Johannes Kalitzke is known for his progressive style of composition, which integrates electronic techniques with methods evolved by various avant-garde composers. Often Kalitzke's compositions are restricted in their range of expression, owing to their narrow limitation on the number of notes employed. The electronic sounds he uses are typically manipulated and his end product, while unified and coherent, is often challenging to the listener. HeRead more has been steadfast in maintaining a progressive stance in his compositions; while many other composers from the late twentieth and early twenty first centuries have retreated into a more accessible style, convinced melody, lucidity, and less dissonance are more workable ingredients. He has written in a variety of genres, including opera, vocal, choral, symphonic, and chamber. Not surprisingly, Kalitzke's music is not widely performed or available on recording. Nevertheless, several labels, including RCA, CPO, and Col Legno, have issued discs of his music. Kalitzke has also had a successful career as a conductor, leading both standard classical repertory and contemporary music.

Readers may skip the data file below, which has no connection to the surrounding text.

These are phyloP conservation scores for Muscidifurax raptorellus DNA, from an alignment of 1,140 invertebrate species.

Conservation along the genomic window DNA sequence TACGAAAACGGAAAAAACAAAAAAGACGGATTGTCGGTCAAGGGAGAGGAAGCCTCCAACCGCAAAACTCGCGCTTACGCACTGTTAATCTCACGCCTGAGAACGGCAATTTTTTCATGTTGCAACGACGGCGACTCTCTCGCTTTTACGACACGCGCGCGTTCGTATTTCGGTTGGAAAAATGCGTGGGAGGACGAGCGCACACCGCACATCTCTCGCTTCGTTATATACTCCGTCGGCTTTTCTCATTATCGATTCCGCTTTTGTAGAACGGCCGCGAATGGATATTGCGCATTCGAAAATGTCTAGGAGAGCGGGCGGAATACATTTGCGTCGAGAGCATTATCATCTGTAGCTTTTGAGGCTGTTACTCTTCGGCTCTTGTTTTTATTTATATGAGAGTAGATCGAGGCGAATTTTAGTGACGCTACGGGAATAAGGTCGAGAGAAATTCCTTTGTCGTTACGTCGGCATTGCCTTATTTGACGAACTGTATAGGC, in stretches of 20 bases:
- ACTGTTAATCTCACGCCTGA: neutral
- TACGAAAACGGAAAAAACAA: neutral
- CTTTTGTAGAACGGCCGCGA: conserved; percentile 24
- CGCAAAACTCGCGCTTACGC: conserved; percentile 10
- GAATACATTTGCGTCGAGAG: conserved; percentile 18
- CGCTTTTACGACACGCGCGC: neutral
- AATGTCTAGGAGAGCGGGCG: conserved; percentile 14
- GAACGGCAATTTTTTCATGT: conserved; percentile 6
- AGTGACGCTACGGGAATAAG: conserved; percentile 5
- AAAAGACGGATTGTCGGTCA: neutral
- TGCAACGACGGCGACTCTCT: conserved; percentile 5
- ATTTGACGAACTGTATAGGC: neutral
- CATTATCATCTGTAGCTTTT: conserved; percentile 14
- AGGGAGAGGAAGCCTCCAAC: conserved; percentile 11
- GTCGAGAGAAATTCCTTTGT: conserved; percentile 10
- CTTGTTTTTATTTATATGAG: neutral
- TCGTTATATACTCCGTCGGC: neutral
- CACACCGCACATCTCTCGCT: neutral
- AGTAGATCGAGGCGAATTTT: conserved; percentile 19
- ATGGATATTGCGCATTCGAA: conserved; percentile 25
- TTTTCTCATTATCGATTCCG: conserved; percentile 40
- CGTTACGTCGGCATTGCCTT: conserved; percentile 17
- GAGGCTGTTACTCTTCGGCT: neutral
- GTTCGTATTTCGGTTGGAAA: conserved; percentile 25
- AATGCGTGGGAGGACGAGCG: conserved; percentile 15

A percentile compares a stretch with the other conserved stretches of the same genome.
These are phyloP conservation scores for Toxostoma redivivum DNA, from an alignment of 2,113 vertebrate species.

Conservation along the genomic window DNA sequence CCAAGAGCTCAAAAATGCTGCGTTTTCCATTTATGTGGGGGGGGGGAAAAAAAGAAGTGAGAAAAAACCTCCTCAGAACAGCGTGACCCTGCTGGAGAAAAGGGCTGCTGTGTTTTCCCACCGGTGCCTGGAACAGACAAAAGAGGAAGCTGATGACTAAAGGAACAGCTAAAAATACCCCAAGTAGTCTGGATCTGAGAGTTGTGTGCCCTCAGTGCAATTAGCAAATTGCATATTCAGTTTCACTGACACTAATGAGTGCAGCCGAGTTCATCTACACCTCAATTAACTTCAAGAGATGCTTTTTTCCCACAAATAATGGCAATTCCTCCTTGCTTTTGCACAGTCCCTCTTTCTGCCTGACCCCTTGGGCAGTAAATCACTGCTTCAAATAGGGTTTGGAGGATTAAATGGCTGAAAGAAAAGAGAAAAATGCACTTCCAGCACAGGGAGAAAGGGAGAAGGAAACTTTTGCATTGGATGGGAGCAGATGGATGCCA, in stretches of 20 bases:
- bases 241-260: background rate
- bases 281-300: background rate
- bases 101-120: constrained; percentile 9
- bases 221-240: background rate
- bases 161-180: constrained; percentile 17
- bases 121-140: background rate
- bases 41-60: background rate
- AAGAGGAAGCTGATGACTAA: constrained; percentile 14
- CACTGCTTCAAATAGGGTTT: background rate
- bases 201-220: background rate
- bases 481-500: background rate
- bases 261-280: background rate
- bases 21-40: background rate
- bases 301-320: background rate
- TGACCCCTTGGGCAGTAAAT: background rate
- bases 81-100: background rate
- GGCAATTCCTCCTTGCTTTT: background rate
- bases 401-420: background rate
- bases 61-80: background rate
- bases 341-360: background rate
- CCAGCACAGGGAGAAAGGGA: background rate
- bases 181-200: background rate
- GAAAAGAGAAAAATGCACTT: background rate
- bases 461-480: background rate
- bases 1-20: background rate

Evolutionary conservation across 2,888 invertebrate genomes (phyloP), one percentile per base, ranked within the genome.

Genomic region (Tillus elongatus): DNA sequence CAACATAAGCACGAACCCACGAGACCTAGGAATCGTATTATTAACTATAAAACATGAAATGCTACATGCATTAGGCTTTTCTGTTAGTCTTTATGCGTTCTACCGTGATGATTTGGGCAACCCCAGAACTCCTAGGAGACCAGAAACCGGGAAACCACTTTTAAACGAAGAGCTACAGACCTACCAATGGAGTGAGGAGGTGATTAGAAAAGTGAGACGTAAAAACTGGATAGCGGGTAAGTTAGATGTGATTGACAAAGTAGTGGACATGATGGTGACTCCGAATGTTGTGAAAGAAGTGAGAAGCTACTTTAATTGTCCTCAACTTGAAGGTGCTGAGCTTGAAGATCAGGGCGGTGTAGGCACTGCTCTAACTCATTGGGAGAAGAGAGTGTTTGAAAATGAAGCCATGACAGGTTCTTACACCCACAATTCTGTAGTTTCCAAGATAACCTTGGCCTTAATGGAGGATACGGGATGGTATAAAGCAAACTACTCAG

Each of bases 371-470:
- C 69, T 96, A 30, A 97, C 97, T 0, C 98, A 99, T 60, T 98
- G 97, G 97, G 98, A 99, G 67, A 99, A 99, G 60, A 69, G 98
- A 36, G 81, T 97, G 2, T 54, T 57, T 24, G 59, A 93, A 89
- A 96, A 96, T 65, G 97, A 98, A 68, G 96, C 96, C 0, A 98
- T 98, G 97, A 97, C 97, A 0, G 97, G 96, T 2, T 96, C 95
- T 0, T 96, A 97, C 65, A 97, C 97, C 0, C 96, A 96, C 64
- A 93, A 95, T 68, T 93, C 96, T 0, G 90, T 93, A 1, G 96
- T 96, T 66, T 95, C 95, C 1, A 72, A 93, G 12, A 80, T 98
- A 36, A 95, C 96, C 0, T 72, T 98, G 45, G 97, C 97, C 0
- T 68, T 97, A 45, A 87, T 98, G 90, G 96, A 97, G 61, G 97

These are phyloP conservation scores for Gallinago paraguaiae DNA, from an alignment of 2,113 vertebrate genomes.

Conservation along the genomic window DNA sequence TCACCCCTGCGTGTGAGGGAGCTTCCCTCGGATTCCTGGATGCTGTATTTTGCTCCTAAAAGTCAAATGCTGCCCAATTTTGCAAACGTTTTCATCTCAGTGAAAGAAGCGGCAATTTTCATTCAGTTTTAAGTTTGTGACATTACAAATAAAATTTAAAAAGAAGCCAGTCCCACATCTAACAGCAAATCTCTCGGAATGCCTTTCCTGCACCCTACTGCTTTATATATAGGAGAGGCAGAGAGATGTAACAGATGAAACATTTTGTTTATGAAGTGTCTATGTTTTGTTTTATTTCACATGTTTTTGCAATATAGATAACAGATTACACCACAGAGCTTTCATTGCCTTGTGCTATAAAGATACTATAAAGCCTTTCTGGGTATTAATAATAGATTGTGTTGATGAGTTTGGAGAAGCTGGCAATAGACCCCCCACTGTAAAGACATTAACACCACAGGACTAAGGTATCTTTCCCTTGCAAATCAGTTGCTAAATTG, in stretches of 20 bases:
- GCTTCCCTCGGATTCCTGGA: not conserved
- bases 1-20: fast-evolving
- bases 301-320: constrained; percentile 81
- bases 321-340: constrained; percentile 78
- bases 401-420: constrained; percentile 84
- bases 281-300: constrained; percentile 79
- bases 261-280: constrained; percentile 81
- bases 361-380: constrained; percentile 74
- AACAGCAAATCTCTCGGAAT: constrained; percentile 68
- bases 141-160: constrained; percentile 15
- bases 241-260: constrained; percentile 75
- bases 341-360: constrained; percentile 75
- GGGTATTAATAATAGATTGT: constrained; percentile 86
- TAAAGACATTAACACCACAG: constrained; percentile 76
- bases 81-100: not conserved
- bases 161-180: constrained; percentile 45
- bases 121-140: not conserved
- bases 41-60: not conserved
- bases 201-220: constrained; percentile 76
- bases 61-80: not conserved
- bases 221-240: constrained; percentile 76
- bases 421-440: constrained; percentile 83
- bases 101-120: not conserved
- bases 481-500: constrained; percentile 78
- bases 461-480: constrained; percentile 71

Johannes Kalitzke was born in Cologne, Germany, on February 12, 1959. From 1974-1976 he mainly studied sacred and church music, then enrolled at the Musikhochschule Köln, where his chief teachers were composer and Boulez-student York Höller (composition), Wolfgang von der Nahmer (conducting), and Aloys Kontarsky (piano).
Kalitzke studied at the Paris-based IRCAM (1982-1983), then and still the leading center devoted to electro-acoustical music. While there, he also took private composition lessons from Vinko Globokar and had further studies back in Cologne at the Musikhochschule with Hans Ulrich Humpert.
In 1984 Kalitzke began appearing as a conductor and two years later was appointed director of the Forum für Neue Musik, in Geselkirchen, holding the post until 1991. During this period he produced his large choral work Das Labyrinth der Lieder, for voices, large orchestra, and tape (1987). Kalitzke served as conductor of the Musiktheater im Revier (1988-1990), also in Gelsenkirchen.
In 1991 Kalitzke, along with three others, founded Musikfabrik NRW (North-Rhine-Westphalia), an ensemble devoted to the performance of modern music. From 1991-1997 he served as the group's conductor and artistic director. Kalitzke began his opera Moličre oder die Henker des Komödianten in 1995 and completed it in 2000. From 2001 Kalitzke has appeared regularly as the chief guest conductor of the Österreichisches Ensemble für Neue Musik. His recordings include the 2005 Naxos issue of his Symphony No. 3 and the Violin Concerto by Ulrich Leyendecker. Read less